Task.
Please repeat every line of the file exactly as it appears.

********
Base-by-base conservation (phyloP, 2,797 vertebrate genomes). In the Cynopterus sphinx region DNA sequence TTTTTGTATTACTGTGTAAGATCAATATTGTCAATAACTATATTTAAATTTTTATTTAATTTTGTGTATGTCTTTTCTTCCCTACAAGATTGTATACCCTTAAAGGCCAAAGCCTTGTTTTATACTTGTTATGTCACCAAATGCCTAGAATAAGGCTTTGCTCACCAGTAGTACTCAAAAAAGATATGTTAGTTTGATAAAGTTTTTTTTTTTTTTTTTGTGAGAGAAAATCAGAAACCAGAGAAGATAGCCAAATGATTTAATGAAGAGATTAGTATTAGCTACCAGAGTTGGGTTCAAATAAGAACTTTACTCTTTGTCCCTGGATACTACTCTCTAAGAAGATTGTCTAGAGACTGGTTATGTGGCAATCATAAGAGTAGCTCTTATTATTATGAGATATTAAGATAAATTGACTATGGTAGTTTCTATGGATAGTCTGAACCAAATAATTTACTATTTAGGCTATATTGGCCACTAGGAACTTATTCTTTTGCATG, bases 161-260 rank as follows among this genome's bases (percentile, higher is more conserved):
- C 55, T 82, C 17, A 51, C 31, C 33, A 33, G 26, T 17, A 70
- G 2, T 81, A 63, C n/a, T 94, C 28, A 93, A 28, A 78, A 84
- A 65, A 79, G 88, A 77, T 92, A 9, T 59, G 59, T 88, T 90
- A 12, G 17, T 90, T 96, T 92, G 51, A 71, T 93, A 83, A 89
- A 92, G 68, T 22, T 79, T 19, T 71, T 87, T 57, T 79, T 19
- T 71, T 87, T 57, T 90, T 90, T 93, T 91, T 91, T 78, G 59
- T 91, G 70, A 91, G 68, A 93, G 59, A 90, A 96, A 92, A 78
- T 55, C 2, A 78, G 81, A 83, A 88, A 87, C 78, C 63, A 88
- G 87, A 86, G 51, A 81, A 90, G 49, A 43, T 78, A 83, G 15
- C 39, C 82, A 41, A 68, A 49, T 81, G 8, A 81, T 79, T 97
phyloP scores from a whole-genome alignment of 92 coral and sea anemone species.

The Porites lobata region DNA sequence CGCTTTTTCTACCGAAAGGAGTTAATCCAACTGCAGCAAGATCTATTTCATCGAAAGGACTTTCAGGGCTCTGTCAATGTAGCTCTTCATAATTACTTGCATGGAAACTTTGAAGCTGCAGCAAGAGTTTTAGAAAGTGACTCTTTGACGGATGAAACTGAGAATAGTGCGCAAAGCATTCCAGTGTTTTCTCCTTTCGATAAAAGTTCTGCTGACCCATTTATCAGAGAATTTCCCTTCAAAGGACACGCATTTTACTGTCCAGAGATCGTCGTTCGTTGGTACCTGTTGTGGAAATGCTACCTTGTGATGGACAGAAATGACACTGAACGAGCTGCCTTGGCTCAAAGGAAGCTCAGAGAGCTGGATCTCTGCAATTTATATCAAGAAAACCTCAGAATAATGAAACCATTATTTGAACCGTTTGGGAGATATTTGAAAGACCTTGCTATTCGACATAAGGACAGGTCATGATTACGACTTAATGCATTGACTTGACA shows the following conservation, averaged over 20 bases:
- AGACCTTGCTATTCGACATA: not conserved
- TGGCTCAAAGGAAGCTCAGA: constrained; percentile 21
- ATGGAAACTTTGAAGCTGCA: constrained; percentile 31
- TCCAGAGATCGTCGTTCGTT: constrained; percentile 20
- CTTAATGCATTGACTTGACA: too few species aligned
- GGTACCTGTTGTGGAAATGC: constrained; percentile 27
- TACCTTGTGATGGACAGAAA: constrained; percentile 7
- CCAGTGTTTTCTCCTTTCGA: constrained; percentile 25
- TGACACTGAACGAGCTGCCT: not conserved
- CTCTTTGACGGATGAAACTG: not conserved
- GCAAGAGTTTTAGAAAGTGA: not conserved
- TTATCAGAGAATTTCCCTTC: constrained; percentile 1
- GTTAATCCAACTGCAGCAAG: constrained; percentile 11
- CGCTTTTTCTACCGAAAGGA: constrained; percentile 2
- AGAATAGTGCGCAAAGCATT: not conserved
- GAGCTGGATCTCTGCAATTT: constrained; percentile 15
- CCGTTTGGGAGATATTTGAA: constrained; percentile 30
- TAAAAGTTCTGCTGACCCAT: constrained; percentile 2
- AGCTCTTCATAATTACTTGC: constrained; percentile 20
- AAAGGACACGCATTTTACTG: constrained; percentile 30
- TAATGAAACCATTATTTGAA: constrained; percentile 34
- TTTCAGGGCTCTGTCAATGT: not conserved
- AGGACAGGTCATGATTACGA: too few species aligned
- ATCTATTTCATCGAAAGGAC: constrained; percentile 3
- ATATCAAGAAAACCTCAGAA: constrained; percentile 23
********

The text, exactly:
Base-by-base conservation (phyloP, 2,797 vertebrate genomes). In the Cynopterus sphinx region DNA sequence TTTTTGTATTACTGTGTAAGATCAATATTGTCAATAACTATATTTAAATTTTTATTTAATTTTGTGTATGTCTTTTCTTCCCTACAAGATTGTATACCCTTAAAGGCCAAAGCCTTGTTTTATACTTGTTATGTCACCAAATGCCTAGAATAAGGCTTTGCTCACCAGTAGTACTCAAAAAAGATATGTTAGTTTGATAAAGTTTTTTTTTTTTTTTTTGTGAGAGAAAATCAGAAACCAGAGAAGATAGCCAAATGATTTAATGAAGAGATTAGTATTAGCTACCAGAGTTGGGTTCAAATAAGAACTTTACTCTTTGTCCCTGGATACTACTCTCTAAGAAGATTGTCTAGAGACTGGTTATGTGGCAATCATAAGAGTAGCTCTTATTATTATGAGATATTAAGATAAATTGACTATGGTAGTTTCTATGGATAGTCTGAACCAAATAATTTACTATTTAGGCTATATTGGCCACTAGGAACTTATTCTTTTGCATG, bases 161-260 rank as follows among this genome's bases (percentile, higher is more conserved):
- C 55, T 82, C 17, A 51, C 31, C 33, A 33, G 26, T 17, A 70
- G 2, T 81, A 63, C n/a, T 94, C 28, A 93, A 28, A 78, A 84
- A 65, A 79, G 88, A 77, T 92, A 9, T 59, G 59, T 88, T 90
- A 12, G 17, T 90, T 96, T 92, G 51, A 71, T 93, A 83, A 89
- A 92, G 68, T 22, T 79, T 19, T 71, T 87, T 57, T 79, T 19
- T 71, T 87, T 57, T 90, T 90, T 93, T 91, T 91, T 78, G 59
- T 91, G 70, A 91, G 68, A 93, G 59, A 90, A 96, A 92, A 78
- T 55, C 2, A 78, G 81, A 83, A 88, A 87, C 78, C 63, A 88
- G 87, A 86, G 51, A 81, A 90, G 49, A 43, T 78, A 83, G 15
- C 39, C 82, A 41, A 68, A 49, T 81, G 8, A 81, T 79, T 97
phyloP scores from a whole-genome alignment of 92 coral and sea anemone species.

The Porites lobata region DNA sequence CGCTTTTTCTACCGAAAGGAGTTAATCCAACTGCAGCAAGATCTATTTCATCGAAAGGACTTTCAGGGCTCTGTCAATGTAGCTCTTCATAATTACTTGCATGGAAACTTTGAAGCTGCAGCAAGAGTTTTAGAAAGTGACTCTTTGACGGATGAAACTGAGAATAGTGCGCAAAGCATTCCAGTGTTTTCTCCTTTCGATAAAAGTTCTGCTGACCCATTTATCAGAGAATTTCCCTTCAAAGGACACGCATTTTACTGTCCAGAGATCGTCGTTCGTTGGTACCTGTTGTGGAAATGCTACCTTGTGATGGACAGAAATGACACTGAACGAGCTGCCTTGGCTCAAAGGAAGCTCAGAGAGCTGGATCTCTGCAATTTATATCAAGAAAACCTCAGAATAATGAAACCATTATTTGAACCGTTTGGGAGATATTTGAAAGACCTTGCTATTCGACATAAGGACAGGTCATGATTACGACTTAATGCATTGACTTGACA shows the following conservation, averaged over 20 bases:
- AGACCTTGCTATTCGACATA: not conserved
- TGGCTCAAAGGAAGCTCAGA: constrained; percentile 21
- ATGGAAACTTTGAAGCTGCA: constrained; percentile 31
- TCCAGAGATCGTCGTTCGTT: constrained; percentile 20
- CTTAATGCATTGACTTGACA: too few species aligned
- GGTACCTGTTGTGGAAATGC: constrained; percentile 27
- TACCTTGTGATGGACAGAAA: constrained; percentile 7
- CCAGTGTTTTCTCCTTTCGA: constrained; percentile 25
- TGACACTGAACGAGCTGCCT: not conserved
- CTCTTTGACGGATGAAACTG: not conserved
- GCAAGAGTTTTAGAAAGTGA: not conserved
- TTATCAGAGAATTTCCCTTC: constrained; percentile 1
- GTTAATCCAACTGCAGCAAG: constrained; percentile 11
- CGCTTTTTCTACCGAAAGGA: constrained; percentile 2
- AGAATAGTGCGCAAAGCATT: not conserved
- GAGCTGGATCTCTGCAATTT: constrained; percentile 15
- CCGTTTGGGAGATATTTGAA: constrained; percentile 30
- TAAAAGTTCTGCTGACCCAT: constrained; percentile 2
- AGCTCTTCATAATTACTTGC: constrained; percentile 20
- AAAGGACACGCATTTTACTG: constrained; percentile 30
- TAATGAAACCATTATTTGAA: constrained; percentile 34
- TTTCAGGGCTCTGTCAATGT: not conserved
- AGGACAGGTCATGATTACGA: too few species aligned
- ATCTATTTCATCGAAAGGAC: constrained; percentile 3
- ATATCAAGAAAACCTCAGAA: constrained; percentile 23